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La. Civ. Code Ann. art. 1780 provides that the party for whose exclusive benefit a payment term has been established may renounce it.
The note makers and the payee entered into an agreement for the sale of real property. The note makers signed a promissory note that provided that they would pay 180 monthly installments to the payee. The note did not contain a prepayment penalty. The note makers subsequently attempted to pay the note off early, but the payee demanded a prepayment penalty. The note makers paid the penalty with the balance of the loan and then they sued the payee to recover the penalty. The district court denied the note makers’ claim for return of the prepayment penalty and also denied the payee’s demand for attorney’s fees. Both parties appealed.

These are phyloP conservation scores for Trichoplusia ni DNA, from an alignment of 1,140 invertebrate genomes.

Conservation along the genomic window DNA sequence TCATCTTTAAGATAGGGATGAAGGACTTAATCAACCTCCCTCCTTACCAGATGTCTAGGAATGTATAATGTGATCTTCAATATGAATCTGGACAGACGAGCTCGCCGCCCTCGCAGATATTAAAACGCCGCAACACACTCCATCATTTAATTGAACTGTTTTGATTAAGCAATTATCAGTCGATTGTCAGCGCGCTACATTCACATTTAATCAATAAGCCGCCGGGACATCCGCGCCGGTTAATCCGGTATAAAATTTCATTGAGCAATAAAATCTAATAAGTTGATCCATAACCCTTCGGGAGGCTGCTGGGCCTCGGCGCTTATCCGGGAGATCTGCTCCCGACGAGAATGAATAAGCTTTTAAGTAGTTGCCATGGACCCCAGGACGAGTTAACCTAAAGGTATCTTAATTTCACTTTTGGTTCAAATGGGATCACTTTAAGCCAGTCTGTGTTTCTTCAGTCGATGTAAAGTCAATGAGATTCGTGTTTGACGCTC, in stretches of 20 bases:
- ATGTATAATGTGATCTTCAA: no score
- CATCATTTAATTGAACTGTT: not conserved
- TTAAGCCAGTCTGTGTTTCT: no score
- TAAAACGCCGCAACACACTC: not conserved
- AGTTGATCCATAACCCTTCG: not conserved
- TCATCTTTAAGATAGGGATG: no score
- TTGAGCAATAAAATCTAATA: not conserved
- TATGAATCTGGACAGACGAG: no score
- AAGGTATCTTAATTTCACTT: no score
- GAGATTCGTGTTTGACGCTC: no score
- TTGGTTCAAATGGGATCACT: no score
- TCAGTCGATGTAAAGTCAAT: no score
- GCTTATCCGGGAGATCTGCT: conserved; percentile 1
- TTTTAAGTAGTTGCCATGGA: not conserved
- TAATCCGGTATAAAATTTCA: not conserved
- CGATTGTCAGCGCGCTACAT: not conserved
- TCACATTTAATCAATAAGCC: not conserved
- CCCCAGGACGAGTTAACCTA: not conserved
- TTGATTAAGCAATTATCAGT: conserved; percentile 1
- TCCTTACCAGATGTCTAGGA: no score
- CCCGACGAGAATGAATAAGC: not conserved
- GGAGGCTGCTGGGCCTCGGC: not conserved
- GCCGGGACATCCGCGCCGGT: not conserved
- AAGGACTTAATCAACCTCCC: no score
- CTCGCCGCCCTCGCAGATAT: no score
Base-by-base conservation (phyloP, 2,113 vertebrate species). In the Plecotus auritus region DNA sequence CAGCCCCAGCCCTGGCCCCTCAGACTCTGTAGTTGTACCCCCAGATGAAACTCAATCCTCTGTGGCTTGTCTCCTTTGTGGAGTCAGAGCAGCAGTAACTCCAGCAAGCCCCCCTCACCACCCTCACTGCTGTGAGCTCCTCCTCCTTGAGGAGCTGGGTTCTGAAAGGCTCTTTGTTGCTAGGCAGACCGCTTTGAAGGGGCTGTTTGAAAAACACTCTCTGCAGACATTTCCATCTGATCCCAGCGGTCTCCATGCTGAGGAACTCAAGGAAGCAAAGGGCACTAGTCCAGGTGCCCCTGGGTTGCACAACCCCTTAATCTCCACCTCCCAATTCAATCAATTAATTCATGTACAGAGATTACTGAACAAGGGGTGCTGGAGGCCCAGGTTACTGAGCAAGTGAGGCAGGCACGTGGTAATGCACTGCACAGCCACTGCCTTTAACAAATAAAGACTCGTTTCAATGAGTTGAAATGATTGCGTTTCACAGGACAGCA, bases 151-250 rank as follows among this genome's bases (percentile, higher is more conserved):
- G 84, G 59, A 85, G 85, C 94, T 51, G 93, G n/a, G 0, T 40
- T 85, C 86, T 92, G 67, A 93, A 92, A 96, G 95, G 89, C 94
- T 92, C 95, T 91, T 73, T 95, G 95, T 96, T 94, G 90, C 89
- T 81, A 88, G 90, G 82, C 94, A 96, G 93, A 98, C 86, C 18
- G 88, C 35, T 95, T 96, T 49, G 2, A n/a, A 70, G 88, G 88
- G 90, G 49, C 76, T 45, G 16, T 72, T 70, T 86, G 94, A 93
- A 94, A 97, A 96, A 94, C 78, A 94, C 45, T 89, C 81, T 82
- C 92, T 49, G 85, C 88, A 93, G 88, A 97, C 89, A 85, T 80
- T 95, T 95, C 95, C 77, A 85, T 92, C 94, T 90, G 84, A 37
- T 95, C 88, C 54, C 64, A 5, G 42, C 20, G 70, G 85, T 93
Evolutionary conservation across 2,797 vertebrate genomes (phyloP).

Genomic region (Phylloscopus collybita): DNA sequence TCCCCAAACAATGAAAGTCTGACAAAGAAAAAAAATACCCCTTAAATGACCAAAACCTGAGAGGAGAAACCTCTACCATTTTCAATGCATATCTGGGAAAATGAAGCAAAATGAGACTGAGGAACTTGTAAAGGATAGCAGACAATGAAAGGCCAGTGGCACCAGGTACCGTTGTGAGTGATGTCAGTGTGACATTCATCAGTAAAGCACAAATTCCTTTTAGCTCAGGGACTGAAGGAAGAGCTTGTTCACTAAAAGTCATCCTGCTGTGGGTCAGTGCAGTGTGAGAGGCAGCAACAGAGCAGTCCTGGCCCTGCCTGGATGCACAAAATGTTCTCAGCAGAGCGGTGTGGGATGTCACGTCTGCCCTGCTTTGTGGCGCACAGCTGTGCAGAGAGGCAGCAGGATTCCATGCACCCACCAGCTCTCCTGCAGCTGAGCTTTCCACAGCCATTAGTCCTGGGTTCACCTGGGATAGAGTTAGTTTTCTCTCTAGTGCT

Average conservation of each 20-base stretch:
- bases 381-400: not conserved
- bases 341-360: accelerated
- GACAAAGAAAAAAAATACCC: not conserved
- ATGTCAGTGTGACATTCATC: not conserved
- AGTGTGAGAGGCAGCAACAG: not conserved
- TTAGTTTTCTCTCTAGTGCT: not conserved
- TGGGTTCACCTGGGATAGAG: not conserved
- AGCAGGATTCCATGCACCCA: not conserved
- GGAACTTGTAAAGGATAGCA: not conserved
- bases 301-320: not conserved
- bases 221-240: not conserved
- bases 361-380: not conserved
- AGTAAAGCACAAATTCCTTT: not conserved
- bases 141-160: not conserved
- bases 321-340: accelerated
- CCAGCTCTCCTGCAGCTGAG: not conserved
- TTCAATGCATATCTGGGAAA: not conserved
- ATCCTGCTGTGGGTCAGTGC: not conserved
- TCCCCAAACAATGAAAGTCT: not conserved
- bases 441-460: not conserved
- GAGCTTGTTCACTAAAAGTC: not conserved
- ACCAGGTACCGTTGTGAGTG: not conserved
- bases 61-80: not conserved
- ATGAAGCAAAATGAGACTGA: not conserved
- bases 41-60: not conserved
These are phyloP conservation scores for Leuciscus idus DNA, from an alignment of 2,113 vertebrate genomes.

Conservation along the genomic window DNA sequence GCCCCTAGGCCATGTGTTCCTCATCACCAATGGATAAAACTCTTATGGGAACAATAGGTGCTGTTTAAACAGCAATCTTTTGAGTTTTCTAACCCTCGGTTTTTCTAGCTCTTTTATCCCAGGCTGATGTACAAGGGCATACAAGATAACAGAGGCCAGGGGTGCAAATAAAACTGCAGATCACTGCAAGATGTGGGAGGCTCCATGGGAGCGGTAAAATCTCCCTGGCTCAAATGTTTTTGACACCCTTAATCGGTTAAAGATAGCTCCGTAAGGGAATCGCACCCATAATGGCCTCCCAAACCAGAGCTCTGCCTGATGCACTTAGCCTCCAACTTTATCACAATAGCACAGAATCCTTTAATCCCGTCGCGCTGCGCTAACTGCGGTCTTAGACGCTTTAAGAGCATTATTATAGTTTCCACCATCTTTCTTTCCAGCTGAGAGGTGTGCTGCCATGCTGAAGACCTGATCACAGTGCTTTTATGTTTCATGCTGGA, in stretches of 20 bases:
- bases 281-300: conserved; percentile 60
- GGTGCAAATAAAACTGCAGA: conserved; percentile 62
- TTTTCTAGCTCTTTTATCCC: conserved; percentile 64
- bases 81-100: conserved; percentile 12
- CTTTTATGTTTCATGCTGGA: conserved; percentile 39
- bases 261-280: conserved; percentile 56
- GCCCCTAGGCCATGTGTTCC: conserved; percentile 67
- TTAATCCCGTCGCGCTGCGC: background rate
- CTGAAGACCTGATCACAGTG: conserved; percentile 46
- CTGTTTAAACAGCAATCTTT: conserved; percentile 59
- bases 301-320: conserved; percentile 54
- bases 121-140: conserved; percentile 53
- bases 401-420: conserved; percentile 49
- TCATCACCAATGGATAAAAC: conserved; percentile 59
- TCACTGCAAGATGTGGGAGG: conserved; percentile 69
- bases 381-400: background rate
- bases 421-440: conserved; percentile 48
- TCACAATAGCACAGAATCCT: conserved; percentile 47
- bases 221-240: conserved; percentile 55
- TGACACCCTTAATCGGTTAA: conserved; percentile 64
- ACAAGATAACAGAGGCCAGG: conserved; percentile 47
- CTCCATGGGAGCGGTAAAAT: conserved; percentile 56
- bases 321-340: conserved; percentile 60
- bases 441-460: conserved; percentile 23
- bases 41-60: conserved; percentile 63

The court held that a contract term was presumed to benefit an obligor unless the agreement or the circumstances showed that it was intended to benefit the obligee or both parties. It found that was no evidence showing that the extended term of the promissory note was intended to benefit anyone but the note makers. The court further held that pursuant to La. Civ. Code Ann. art. 1780, the party for whose exclusive benefit a contract term had been established could renounce. Thus, the note makers were entitled to renounce the 180-month term of the note and the payee could not require them to pay a prepayment penalty. Because she could require a prepayment penalty, the payee was not entitled to attorney's fees.